7. There is a jury vote and a public vote since 1998, which once combined elect a winner. Until 1998 it was a jury vote to determine the winning entry.

8. Some huge musical careers were launched at Eurovision. Abba and Celine Dion, anyone?

Conchita Wurst winning for Austria in 2014

An important message...

This is why Eurovision is a great story to tell, especially today that Europe is increasingly torn apart by the rise of extreme political views and other social malaises. I was lucky enough to be in Stockholm for this year's edition: to be in a city and then in a stadium with tens of thousands of people from all over the continent and beyond having fun together, enjoying a night of music, singing each other's songs peacefully and happily left me with a nice warm feeling and hope in a European-wide future of peace and harmonic coexistence. One that I do struggle to find in the news today.

In the end the spirit of Eurovision is and has always been to unify, to show that there are more things that unify our peoples, rather than divide them. And this is it – spot on the founding message, sixty years later and counting.

For those LGBT people living in less liberal countries and/or away from main urban centres, the contest is also hugely important, because often the gay-friendliness they see displayed on the Eurovision night is pretty much all they're going to see throughout the rest of the year on their TV screens. Whether this encourages the growth of LGBT-awareness and movements in the local communities and beyond can be debated, but this is surely an important factor in making this competition so relevant today.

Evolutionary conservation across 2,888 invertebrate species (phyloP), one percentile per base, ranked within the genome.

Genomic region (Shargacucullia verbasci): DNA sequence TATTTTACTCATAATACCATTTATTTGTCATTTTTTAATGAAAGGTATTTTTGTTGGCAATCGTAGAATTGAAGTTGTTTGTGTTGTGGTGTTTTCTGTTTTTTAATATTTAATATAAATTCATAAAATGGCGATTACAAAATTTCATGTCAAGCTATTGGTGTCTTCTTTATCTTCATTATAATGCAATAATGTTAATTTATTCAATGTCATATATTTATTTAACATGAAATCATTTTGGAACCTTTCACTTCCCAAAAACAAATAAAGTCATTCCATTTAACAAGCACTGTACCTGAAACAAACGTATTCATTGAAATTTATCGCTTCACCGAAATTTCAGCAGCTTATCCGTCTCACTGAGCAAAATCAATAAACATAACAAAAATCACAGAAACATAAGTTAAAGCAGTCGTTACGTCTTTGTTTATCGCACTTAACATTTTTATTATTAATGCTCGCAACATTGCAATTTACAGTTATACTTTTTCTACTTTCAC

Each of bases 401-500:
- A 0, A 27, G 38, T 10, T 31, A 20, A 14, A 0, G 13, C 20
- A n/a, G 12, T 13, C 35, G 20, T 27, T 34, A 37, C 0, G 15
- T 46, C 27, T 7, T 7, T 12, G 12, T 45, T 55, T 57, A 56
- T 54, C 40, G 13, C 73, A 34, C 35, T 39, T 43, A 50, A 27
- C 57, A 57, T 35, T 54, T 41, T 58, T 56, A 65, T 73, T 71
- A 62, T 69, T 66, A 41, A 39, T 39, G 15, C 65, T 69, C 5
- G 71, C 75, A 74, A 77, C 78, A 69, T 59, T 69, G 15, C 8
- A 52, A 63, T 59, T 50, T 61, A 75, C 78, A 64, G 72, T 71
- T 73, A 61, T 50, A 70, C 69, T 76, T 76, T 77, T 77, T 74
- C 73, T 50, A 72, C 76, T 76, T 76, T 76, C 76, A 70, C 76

What about this year's contest?

As Ukraine lifted the trophy in Stockholm in May 2016, the contest this year will be held in Kyiv between 9 and 13 May. It is undeniable that the current political situation in the region has been of some concern to potential travellers.

The venue selected for the festival will be Kyiv Exhibition Centre, with a total capacity of 10,000 (7,000 seated and 3,000 standing), the stage design by Florian Wieder and even the theme - Celebrate Diversity, which is definitely a good auspice in a country like Ukraine, lagging a bit behind on the LGBT rights curve. Finally the tickets for the various performances (rehearsals, semi-finals and final) have gone on sale on Tuesday 14 February, after a very lengthy delay that had many people worried (and EBU officials sweating).

The hosts for the 2017 Eurovision Song Contest have been announced as Oleksandr Skichko, Volodymyr Ostapchuk, and Timur Miroshnychenko. The appointment marks the first time in the history of the contest that the event will be hosted by three men; all of whom are familiar faces on Ukrainian television. 

It has been confirmed that this year's contest will see 43 countries participating, with the welcome return of Romania and Portugal (and the demise of Bosnia Herzegovina - boo!). 

The countries are progressively selecting their entries for this year - we have  our favourites, of course - but the bookies' favourite at the moment is Italy's Francesco Gabbani with his catchy 'Occidentali's Karma'... Will he stay top of the list? 

Updated on 27 February 2017.